French glassmaker Verallia is investing in electric furnaces at its site in Cognac as it strives to meet its ambitious CO2 reduction targets. The furnaces are set to come on-stream in 2023-2024 and will produce extra-flint glass for wines and spirits.
Verallia has announced plans to switch to electric furnaces for part of its French production at its glassworks in Cognac. There are two furnaces at the Cognac plant: one produces green glass bottles for wines and spirits, while furnace 2 produces extra-flint glass. It is furnace 2, nearing end-of-life, that will be replaced by two, 100% electric furnaces with a combined capacity equivalent to that of the current furnace.
“We expect to install the first electric furnace in 2023,” Verallia France president Olivier Rousseau tells Luxe Packaging Insight. “The current furnace 2 will continue to produce at the same time, so as to not have a break in production. The second electric furnace is to be installed in 2024 in place of the current furnace 2 once the first electric furnace is up and running.”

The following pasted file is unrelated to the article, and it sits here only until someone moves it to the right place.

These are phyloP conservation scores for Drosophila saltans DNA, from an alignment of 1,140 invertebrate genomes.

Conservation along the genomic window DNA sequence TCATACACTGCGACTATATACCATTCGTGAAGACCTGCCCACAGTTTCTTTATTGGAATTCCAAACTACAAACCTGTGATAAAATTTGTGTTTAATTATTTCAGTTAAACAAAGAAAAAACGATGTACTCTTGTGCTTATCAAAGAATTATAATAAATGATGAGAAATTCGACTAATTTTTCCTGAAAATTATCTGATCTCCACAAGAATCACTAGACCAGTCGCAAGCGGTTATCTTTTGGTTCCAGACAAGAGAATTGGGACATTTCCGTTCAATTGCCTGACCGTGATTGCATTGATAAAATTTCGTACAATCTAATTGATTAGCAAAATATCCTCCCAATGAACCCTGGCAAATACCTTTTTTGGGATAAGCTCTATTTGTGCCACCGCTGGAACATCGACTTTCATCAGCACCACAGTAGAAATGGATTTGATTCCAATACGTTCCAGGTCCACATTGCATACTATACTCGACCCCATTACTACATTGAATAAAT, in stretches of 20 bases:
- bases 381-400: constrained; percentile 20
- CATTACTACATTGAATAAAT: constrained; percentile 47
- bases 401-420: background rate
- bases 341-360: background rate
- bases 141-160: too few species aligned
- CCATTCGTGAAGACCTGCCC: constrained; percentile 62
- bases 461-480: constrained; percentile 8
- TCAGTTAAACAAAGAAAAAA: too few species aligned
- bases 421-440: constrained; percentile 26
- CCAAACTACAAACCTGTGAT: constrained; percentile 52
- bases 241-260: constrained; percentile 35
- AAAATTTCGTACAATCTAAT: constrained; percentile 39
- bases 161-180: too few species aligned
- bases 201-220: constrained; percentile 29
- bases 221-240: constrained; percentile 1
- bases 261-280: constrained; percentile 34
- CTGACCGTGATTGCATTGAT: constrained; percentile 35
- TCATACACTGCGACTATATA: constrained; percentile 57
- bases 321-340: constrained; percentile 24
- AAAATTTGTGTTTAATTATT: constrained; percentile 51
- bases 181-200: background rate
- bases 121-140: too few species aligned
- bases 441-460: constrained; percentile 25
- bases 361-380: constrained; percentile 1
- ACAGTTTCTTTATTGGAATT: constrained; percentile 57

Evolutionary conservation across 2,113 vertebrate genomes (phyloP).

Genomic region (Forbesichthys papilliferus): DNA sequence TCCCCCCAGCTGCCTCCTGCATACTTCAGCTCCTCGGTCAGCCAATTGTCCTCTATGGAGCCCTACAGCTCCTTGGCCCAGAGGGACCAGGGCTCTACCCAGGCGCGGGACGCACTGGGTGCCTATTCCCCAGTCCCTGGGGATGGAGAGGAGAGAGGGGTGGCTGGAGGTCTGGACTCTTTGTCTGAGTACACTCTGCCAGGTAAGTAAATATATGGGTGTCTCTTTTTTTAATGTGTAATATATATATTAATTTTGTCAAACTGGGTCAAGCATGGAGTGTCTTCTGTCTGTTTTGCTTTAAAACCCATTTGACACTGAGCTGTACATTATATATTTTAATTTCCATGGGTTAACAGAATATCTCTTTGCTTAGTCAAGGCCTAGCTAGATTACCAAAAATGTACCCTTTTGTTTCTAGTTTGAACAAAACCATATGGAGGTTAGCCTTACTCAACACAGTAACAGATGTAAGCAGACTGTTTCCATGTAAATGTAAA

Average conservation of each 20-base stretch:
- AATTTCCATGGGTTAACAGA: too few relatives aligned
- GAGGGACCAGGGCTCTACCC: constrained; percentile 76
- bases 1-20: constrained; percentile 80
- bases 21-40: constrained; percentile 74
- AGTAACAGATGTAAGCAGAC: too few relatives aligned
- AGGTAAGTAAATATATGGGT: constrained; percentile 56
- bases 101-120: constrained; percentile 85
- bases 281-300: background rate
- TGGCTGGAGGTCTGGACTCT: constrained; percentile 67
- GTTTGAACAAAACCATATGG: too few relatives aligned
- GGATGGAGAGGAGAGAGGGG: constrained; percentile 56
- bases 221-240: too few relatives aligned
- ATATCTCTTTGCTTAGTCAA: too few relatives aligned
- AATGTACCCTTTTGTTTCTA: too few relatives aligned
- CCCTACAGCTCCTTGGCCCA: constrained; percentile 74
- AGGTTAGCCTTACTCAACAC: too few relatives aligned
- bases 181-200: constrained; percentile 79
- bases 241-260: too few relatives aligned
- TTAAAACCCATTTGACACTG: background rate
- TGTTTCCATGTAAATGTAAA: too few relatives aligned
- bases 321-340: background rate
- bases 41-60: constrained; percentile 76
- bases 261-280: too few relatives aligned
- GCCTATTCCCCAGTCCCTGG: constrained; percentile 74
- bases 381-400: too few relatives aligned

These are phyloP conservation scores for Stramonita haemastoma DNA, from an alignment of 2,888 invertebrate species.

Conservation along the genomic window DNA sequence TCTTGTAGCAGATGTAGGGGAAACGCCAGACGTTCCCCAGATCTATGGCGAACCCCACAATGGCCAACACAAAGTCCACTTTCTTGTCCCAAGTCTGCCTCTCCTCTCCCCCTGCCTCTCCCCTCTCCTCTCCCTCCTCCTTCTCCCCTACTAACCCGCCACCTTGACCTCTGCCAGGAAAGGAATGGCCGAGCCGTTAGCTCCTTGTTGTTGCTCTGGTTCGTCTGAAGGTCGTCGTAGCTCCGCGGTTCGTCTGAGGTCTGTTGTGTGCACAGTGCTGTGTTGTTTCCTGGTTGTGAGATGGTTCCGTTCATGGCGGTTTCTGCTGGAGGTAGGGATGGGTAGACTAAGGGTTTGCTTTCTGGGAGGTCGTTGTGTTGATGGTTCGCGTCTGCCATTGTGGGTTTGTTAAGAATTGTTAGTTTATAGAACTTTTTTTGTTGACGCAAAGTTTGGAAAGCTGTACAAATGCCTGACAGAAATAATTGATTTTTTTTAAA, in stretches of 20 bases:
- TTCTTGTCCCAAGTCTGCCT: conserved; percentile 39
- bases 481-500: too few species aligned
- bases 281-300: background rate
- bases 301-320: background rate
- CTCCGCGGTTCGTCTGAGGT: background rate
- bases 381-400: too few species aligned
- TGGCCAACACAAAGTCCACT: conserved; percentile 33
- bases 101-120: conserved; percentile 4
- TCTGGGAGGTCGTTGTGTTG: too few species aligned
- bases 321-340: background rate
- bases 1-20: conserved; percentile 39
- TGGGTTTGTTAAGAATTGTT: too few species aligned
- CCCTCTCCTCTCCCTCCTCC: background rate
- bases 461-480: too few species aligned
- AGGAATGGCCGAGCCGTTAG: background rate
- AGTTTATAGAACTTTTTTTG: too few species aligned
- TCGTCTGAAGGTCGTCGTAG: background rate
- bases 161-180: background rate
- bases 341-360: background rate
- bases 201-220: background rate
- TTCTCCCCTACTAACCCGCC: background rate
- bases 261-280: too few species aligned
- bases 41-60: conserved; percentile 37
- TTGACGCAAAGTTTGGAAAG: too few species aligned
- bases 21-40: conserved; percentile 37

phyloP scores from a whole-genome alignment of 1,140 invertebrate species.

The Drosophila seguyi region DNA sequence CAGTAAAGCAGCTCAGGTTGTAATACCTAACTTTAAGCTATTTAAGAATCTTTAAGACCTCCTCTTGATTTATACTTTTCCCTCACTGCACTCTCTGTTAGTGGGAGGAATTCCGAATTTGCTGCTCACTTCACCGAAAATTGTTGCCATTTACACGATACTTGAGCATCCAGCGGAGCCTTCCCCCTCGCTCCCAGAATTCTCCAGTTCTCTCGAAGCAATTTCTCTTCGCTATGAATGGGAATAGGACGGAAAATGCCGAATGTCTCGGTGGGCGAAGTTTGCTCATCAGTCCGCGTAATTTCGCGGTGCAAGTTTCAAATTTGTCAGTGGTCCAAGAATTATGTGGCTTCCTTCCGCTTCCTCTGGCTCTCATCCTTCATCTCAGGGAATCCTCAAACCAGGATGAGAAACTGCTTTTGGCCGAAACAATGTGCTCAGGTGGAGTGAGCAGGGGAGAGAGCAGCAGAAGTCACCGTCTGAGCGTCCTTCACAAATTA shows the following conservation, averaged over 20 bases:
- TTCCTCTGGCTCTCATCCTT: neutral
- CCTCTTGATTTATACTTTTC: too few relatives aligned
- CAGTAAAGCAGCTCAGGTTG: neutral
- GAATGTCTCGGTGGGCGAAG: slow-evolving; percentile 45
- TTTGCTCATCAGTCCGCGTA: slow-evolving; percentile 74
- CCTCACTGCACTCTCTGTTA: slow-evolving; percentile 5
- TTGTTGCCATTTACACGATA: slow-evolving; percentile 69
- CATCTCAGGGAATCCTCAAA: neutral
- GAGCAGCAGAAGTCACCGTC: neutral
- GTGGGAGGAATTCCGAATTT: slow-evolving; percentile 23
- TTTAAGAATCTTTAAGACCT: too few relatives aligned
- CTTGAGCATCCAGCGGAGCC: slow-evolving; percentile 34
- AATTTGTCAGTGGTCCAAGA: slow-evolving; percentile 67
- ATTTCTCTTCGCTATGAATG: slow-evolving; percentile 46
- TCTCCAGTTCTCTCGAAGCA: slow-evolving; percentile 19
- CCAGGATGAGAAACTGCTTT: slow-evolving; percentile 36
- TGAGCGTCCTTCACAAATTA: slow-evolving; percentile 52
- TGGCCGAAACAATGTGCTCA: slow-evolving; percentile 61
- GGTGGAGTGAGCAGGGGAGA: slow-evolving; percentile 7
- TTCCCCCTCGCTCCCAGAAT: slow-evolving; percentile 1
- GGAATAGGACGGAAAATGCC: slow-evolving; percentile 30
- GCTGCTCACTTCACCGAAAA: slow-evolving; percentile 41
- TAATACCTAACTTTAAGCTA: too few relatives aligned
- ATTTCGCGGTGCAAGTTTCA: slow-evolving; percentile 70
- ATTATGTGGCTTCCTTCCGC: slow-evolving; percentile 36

The two new furnaces represent a bigger investment than a typical furnace rebuild. “A traditional furnace costs about €25m to rebuild. Given the innovative characteristics of electric furnaces from a technical point of view and their decarbonization capacity, the investment is set to be around 50% higher,” reveals Rousseau.
Initial studies indicate that these furnaces will cut CO2 emissions by about 50%, according to Verallia, which, on a group level is aiming to reduce its total C02 emissions (Scope 1 and Scope 2) by 46% in 2030 compared to 2019, and is striving for net zero by 2050. Pushing green electricity use is also a focus, as is maximizing the volume of cullet in all its furnaces to reduce environmental impact as much as possible.
Currently, this 100% electric model can only be considered for furnaces producing flint glass, Rousseau explains. “This technology is not suitable for powerful furnaces with a throughput of more than 300 tons per day, so it is not applicable to furnaces producing colored glass, for which hybrid furnaces (80% fossil fuel and 20% electricity) are more appropriate.”